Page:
Phases of the program include living clean and sober; attending Drug Court; participating in three or more Narcotics Anonymous or Alcoholics Anonymous meetings per week; passing random urine tests; staying out of legal trouble; getting a job; paying restitution; and performing community service.
“Our mission statement is to change people’s lives, break the cycle of addiction, reunite families and promote community safety,” said Kohl.
Kohl knows the unyielding grip of drug and alcohol addiction. His daughter, Megan, was a methamphetamine addict who was murdered in 2006.
“Addiction afflicts all ages, all ethnicities, all social classes,” said Kohl, who will do almost anything to help participants succeed.
One young addict who had attended beauty school and started Drug Court needed a spark to get her going, said Kohl.
“I said I’d let her dye my hair when she graduated. It was in the court record, so I had to do it,” Kohl explained. “On graduation day, she brought all her materials and she dyed my hair and soul patch blue. I had to be in regular court later and the defendant said, ‘I’m having a hard time taking you seriously, judge.’ ”
Chuckling at the memory, Kohl said, “I get great joy out of seeing people change from hopeless and helpless to clear-eyed and hopeful. I love to see them come in as caterpillars and go out as butterflies.”
Drinking and meth
Mathews’ troubles started in her home state of Hawaii. Her father was a daily drinker, she said, and she had vowed to herself she wouldn’t do the same.
In high school, she smoked marijuana. After graduation, she worked the night shift at a WalMart store, where some co-workers offered her crystal meth.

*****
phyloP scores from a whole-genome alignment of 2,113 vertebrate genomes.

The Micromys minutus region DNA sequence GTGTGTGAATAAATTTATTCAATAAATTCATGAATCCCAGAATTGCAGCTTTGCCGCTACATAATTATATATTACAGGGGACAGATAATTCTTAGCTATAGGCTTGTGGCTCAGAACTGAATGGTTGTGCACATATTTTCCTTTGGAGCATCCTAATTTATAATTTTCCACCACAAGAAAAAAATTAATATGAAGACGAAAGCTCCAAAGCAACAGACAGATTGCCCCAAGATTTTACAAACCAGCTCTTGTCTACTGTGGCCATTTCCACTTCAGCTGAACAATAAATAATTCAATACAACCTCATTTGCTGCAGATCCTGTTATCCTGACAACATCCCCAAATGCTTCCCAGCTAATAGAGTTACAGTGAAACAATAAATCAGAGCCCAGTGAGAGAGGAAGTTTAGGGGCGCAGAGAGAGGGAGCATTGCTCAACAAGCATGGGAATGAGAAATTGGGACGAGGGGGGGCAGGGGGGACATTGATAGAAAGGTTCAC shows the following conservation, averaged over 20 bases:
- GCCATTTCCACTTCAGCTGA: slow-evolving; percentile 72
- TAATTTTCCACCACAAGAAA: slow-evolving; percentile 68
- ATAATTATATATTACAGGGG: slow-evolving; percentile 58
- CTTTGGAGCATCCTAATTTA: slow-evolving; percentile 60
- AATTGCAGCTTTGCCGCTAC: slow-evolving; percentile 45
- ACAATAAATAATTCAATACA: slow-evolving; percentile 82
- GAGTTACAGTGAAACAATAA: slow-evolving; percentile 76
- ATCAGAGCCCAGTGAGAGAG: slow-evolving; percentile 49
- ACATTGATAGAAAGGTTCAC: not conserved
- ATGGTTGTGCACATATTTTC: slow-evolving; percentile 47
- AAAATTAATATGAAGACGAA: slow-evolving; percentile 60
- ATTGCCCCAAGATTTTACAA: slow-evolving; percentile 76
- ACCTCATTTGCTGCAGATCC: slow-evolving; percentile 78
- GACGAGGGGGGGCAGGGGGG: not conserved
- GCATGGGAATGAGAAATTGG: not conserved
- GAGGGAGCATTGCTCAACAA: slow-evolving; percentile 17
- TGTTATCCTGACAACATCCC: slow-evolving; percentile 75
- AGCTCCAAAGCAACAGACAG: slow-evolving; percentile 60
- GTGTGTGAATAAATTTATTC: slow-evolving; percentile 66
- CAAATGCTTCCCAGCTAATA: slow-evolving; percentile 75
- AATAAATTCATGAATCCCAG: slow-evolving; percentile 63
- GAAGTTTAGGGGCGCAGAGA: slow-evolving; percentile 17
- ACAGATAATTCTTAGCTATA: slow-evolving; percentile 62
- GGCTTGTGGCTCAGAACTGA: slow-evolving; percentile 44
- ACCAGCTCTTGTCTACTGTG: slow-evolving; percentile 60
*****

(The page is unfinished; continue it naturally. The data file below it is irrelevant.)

“From the first time I got high, I wanted it again,” said Mathews. “I didn’t know what was going on for about a year. I started selling drugs, thinking I could sell and not use, but it doesn’t work like that.”
Things got so bad she talked to her parents.
“My dad and I thought it would be good for me to go to my family in Arizona,” to get away from her habits in Hawaii. But when she moved in with an uncle, it started all over — drinking, meth.
“I was in and out of prison, and every time I got out, I did the same thing,” she said.
Mathews met Orozco in an Arizona prison.
Both women had struggled with addiction, imprisonment and relapse.
“We thought we wouldn’t get out of the cycle,” she said of herself and Orozco, whose family lived in Hillsboro.
What makes Mathews believe this time is different?
“I feel very confident,” said Mathews, who has become a leading mentor and advisor to her friends in recovery, many of whom spoke lovingly at the graduation.
“I’m in NA (Narcotics Anonymous) and AA (Alcoholics Anonymous). You’re never cured, but just retain (your sobriety) day by day,” she said. “Be honest and help others. That’s what helps me stay clean.”
Mathews’ community service in her last phase of recovery was to provide a series of paintings for children at Doernbecher Hospital. When she visited the hospital with her artwork, a boy lit up at the sight of a painting of Spiderman, which she gave to him.
After the overwhelming show of support at graduation, Mathews said she feels “more inspired and hopeful than ever.”
Drug Court helped her achieve small goals that built into bigger ones.
“I wanted to go to school, so I went to PCC part-time. I wanted to be a manager at work, so I became a shift leader, then assistant manager,” said Mathews. “If I put my mind to it, I can do anything.”